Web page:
In a previous article, I discussed the shortcomings associated with using the Internal Rate of Return (IRR) or Net Present Value (NPV) as a measure of return for income-producing real estate assets.
In that article, I also indicated that there are several other return measures that I prefer and those will be the subject of discussion here. Note that these measures are not perfect, but in my experience, I have found them to be stronger and more reliable indicators than IRR or NPV.
As detailed in my previous article, the main shortcoming of the IRR is that it assumes that any positive cash outflow will be reinvested at the same rate as the IRR. As is rarely the case, IRR figures are often distorted, sometimes significantly.
The Modified Internal Rate of Return (MIRR) alleviates this problem by assuming that the present values of cash outflows are calculated using the financing rate, while the future value of cash inflows is calculated using the actual reinvestment rate.
Without getting too technical, the formula used to calculate MIRR can be described as “The nth root of the future value of the positive cash flows divided by the present value of the negative cash flows minus 1.0, where “n ” is the number of time periods.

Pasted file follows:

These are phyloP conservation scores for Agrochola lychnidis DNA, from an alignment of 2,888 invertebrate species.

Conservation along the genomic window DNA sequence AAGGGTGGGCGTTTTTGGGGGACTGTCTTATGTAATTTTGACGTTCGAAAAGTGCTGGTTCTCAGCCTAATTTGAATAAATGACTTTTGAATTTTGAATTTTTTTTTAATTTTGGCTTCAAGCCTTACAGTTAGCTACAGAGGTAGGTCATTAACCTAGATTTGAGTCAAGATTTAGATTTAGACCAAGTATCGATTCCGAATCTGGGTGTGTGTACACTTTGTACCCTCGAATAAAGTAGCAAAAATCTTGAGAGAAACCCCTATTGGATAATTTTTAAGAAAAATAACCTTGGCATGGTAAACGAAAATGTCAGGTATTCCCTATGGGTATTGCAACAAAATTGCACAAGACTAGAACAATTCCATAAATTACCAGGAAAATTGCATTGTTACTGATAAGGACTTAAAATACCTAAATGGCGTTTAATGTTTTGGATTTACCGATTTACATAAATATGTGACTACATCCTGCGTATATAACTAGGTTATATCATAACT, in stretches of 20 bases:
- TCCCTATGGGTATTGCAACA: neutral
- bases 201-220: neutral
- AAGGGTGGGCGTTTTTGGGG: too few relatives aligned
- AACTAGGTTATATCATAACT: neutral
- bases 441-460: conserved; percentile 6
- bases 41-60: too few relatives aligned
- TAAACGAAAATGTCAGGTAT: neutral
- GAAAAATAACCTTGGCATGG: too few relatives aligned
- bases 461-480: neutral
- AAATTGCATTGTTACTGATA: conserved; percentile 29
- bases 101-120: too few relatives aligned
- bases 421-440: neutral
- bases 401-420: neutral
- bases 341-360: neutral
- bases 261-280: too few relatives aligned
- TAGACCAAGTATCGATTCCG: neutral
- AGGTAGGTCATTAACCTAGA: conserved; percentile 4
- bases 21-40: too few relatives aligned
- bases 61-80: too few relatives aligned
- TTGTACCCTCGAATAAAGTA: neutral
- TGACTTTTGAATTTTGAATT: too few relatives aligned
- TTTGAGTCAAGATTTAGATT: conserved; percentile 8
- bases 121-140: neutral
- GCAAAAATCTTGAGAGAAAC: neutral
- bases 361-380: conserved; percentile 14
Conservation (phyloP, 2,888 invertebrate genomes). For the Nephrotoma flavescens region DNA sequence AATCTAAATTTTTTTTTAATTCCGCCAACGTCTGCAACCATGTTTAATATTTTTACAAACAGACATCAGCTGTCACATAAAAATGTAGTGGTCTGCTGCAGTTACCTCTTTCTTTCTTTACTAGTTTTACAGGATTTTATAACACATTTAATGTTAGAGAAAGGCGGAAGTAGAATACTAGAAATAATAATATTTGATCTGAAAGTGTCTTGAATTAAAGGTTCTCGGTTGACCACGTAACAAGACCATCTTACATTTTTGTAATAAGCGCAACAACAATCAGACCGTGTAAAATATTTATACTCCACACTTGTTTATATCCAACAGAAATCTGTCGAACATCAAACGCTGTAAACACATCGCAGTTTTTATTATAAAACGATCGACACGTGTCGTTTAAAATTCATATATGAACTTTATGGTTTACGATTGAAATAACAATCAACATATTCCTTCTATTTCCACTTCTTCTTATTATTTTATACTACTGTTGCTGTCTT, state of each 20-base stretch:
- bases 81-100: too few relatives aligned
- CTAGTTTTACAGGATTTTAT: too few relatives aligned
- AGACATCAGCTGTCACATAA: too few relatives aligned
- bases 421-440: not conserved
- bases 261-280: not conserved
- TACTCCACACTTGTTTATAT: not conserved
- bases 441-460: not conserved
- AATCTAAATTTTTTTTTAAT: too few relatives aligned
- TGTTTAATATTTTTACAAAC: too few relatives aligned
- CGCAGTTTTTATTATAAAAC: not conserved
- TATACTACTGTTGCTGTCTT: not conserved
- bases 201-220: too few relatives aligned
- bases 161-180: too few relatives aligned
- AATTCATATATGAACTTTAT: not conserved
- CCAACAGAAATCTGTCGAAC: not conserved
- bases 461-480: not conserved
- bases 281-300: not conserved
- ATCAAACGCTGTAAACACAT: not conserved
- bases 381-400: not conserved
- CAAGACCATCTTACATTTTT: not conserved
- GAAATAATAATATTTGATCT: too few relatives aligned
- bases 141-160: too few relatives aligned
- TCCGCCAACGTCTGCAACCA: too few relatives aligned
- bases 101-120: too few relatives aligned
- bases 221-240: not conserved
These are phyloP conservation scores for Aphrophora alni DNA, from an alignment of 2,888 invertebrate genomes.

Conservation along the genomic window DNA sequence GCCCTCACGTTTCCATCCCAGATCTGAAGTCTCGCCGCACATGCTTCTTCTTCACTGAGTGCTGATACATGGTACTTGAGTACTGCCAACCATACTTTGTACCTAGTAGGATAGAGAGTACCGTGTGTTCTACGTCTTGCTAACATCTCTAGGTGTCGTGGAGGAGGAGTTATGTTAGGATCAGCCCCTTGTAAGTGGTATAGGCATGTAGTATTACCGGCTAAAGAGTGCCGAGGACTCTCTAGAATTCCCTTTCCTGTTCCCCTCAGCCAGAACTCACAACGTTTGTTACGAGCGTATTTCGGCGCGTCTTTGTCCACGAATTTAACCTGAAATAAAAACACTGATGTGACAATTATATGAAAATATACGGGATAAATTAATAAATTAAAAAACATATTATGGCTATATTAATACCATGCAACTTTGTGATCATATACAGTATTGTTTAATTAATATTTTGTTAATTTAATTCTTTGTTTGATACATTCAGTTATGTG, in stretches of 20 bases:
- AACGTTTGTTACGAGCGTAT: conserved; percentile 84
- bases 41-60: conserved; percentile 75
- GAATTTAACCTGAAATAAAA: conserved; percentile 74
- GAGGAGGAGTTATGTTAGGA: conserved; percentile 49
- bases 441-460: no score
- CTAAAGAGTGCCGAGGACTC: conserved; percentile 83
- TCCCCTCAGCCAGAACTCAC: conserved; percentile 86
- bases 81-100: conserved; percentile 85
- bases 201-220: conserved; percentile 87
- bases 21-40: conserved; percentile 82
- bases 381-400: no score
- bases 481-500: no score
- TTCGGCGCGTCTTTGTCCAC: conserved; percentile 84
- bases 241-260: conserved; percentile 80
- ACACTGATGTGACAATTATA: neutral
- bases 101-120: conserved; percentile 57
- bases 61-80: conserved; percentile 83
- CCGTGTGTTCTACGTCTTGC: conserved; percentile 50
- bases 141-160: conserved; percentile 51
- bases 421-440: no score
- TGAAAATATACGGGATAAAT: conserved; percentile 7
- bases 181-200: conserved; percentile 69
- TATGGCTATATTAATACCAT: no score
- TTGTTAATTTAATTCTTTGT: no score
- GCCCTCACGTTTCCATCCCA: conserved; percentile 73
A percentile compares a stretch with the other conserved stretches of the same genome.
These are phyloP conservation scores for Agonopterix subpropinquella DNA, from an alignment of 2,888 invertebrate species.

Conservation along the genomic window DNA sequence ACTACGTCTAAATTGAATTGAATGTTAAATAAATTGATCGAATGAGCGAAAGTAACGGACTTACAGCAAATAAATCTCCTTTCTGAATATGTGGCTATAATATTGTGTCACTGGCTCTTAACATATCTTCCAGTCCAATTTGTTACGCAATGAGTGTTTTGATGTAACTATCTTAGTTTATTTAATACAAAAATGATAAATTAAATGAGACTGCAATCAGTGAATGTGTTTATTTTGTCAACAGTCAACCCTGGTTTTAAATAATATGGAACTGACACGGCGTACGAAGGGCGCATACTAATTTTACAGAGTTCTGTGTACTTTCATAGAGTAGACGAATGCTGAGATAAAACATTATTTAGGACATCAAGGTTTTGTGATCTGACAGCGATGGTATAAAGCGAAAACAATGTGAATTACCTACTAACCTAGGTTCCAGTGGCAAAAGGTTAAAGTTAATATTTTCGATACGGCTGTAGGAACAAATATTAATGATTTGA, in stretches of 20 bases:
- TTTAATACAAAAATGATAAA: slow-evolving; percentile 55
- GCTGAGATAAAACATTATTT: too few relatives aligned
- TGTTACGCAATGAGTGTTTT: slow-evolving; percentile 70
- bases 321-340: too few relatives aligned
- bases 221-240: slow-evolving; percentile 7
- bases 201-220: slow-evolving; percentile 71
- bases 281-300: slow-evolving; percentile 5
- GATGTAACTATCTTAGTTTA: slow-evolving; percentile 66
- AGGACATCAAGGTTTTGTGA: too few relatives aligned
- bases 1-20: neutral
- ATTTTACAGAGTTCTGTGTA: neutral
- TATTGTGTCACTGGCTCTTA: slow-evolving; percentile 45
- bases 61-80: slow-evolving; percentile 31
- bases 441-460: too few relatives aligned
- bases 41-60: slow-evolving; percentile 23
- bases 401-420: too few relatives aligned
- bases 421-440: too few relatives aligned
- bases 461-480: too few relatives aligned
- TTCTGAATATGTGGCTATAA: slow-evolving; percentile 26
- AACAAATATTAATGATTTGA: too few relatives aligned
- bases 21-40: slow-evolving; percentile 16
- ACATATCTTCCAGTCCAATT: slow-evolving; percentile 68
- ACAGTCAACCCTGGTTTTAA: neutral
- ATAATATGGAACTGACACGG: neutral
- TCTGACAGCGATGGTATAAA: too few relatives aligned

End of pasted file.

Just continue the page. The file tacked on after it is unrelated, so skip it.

Calculations like the above can be circumvented simply by using the MIRR formula found in Excel. For a case where the cash flows are detailed in cells A2 to A8, using a reinvestment rate of 7.0% and a financing rate of 5.0%, the formula would be: =MIRR (A2 :A8, 0.05, 0.07)
However, for this formula to work, there must be at least one negative cash outflow. For instances with no negative cash flows, the “long hand” formula above should be used.
In essence, the MIRR formula is simply a geometric mean, identical to the formula used to calculate the cumulative average growth rate for figures that increase exponentially, such as compound interest earnings.
Since many real estate investments (hopefully) do not experience periods of negative cash outflows, the above calculation can be cumbersome, especially in situations that include an investment horizon that covers many time periods. Still, since the final calculation will likely be more accurate than a similar IRR figure, it’s worth the extra time to build it.
There are two other investment measures that I trust, perhaps more than any other. These include net return on equity and that old standby, the cap rate. If you’re reading this article, you’re probably pretty familiar with both metrics, but in case you’re not, the formula used to calculate net return assumes after-tax cash flow + amortization (reduction in principal) divided by the initial capital, while the Capitalization Rate is simply the Net Operating Income divided by the Total Cost of Investment.
While none of the above factors influence the “time value of money” (such as IRR, NPV, and MIRR), the underlying assumptions that go into calculating both are highly reliable and, as such, the figures Performance data generated by either can be used with the confidence that they are not distorted by problematic variables.
Investment real estate analysis is not rocket science, and I see no reason to overcomplicate an analysis, when simpler, time-tested metrics are readily available. This is especially true when using more complex performance measures (ie IRR and NPV) that can distort actual returns.